Cloud computing requires massive data centers, and the rows upon rows of computers burn lots of electricity, generate massive amounts of heat--and then require yet more electricity to power cooling systems. (In fact, more electricity goes into the cooling than the actual computing.) Obviously this is a problem; according to The Times, "Data centers such as those run by Google already use around 1 percent of the world's energy, and their demand for power is rising fast with the trend to outsource computing."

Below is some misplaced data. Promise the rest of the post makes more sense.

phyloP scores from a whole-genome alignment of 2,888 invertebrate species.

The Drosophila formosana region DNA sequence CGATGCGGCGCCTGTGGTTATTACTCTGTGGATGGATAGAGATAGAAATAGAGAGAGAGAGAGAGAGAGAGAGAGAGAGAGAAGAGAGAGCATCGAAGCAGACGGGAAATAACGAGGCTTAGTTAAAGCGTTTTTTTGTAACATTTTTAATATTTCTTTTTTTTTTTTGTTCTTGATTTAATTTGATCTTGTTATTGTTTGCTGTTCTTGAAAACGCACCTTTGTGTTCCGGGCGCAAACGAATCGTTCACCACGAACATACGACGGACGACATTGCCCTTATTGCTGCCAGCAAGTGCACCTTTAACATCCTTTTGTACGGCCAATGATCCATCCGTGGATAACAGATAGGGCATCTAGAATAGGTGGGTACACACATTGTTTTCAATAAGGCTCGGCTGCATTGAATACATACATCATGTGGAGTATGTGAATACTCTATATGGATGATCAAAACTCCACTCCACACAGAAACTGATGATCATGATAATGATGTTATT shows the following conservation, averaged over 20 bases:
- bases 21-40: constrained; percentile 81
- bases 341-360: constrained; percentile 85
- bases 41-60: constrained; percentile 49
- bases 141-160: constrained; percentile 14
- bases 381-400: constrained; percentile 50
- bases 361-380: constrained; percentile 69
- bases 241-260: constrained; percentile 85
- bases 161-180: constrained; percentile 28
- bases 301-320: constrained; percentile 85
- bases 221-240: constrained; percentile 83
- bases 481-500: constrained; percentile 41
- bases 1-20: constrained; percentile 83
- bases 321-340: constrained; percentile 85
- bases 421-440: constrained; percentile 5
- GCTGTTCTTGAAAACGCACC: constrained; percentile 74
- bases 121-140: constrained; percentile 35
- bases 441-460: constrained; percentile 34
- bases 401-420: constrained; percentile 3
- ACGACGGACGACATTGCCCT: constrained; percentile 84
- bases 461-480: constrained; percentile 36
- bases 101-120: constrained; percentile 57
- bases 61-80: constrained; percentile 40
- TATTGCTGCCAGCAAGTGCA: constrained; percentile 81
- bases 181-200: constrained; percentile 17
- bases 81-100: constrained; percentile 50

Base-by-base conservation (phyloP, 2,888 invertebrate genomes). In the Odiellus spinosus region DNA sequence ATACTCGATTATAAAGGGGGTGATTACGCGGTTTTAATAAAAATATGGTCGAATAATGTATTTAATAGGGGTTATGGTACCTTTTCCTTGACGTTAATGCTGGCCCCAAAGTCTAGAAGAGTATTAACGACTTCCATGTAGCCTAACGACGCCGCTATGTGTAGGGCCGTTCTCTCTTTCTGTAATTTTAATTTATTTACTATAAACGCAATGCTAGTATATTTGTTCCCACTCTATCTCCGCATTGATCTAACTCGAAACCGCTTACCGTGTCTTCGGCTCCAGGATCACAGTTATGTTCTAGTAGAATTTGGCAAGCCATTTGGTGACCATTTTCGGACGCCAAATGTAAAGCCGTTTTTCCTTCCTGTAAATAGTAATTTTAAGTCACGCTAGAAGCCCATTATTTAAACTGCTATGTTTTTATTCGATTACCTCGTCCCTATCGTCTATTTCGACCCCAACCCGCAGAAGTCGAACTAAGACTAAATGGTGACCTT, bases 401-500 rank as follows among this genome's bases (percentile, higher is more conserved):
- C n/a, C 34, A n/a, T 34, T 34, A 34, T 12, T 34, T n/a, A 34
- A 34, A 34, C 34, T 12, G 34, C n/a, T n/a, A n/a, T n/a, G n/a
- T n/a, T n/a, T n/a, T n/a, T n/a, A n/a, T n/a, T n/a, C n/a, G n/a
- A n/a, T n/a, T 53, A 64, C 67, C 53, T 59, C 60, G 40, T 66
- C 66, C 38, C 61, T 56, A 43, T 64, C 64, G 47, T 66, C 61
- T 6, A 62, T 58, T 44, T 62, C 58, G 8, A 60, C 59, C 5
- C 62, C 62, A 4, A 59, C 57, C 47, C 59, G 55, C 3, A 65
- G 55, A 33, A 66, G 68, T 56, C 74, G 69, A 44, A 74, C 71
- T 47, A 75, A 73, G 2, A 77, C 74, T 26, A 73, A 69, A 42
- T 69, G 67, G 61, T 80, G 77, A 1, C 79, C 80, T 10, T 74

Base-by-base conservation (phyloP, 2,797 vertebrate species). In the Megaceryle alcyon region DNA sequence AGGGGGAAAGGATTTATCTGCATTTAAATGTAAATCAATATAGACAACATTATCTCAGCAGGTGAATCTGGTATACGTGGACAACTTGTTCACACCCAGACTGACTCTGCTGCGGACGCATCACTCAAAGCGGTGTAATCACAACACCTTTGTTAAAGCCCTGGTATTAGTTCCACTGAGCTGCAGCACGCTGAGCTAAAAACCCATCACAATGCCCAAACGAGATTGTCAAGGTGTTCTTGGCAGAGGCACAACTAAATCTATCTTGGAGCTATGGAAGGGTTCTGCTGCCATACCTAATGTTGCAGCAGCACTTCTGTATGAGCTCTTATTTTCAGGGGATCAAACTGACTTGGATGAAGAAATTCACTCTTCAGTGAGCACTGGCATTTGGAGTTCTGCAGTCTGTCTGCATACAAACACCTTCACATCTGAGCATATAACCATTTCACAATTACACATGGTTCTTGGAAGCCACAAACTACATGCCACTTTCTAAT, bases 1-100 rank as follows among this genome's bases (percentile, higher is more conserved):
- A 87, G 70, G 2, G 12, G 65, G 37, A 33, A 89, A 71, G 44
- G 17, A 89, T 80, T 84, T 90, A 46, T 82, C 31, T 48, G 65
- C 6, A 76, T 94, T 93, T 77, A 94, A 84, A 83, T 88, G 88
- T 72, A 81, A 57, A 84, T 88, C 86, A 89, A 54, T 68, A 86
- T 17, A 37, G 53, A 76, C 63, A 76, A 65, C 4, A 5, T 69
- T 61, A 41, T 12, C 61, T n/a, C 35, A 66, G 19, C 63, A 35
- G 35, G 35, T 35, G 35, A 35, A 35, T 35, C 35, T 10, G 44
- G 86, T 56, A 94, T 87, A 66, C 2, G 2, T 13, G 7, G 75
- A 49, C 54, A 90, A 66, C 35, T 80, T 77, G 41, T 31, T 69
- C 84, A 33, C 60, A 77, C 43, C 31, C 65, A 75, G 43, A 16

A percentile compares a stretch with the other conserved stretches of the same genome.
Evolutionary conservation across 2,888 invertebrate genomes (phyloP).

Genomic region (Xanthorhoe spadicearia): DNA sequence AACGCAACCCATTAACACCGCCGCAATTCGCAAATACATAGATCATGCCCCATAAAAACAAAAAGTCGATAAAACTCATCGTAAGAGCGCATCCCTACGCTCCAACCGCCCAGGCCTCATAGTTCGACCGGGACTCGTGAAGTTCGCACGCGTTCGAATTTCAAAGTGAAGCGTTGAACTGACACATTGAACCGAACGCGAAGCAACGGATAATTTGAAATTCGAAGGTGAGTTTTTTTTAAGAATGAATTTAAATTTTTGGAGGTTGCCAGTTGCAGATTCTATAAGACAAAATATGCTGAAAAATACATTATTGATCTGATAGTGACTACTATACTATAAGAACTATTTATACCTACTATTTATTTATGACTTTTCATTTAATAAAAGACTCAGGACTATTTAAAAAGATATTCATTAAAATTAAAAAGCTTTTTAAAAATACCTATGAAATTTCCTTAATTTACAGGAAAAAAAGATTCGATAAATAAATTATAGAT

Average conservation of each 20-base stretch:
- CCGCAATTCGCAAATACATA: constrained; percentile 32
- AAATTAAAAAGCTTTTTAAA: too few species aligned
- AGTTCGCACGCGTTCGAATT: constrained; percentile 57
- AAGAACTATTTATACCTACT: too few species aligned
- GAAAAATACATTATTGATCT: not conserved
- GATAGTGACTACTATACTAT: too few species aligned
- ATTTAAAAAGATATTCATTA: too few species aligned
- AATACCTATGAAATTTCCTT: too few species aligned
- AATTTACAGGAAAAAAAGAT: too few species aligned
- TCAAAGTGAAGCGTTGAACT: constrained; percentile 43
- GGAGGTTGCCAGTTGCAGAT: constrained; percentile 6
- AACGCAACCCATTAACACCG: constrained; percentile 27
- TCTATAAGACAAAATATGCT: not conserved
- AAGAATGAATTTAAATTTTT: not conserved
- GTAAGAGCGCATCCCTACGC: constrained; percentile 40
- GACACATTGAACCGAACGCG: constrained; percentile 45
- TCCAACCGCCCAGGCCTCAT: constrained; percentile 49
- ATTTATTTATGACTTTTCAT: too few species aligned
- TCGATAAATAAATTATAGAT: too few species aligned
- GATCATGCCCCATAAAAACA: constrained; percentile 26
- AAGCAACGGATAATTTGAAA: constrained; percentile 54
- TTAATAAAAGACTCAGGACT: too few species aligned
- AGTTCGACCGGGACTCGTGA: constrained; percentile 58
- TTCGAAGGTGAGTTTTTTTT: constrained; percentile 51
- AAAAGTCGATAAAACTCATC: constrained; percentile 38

Helsinki, Finland may have the answer. Next month the city will see the launch of a massive data center buried in a WWII-era bomb shelter under one of their biggest tourist attractions, Uspenski Cathedral. Clever technological planning means the heat from the data center will be siphoned off and delivered to Helsinki residences, reducing the cooling bill, and attendant electricity cost, by some $561,000 per year. Read all about it here.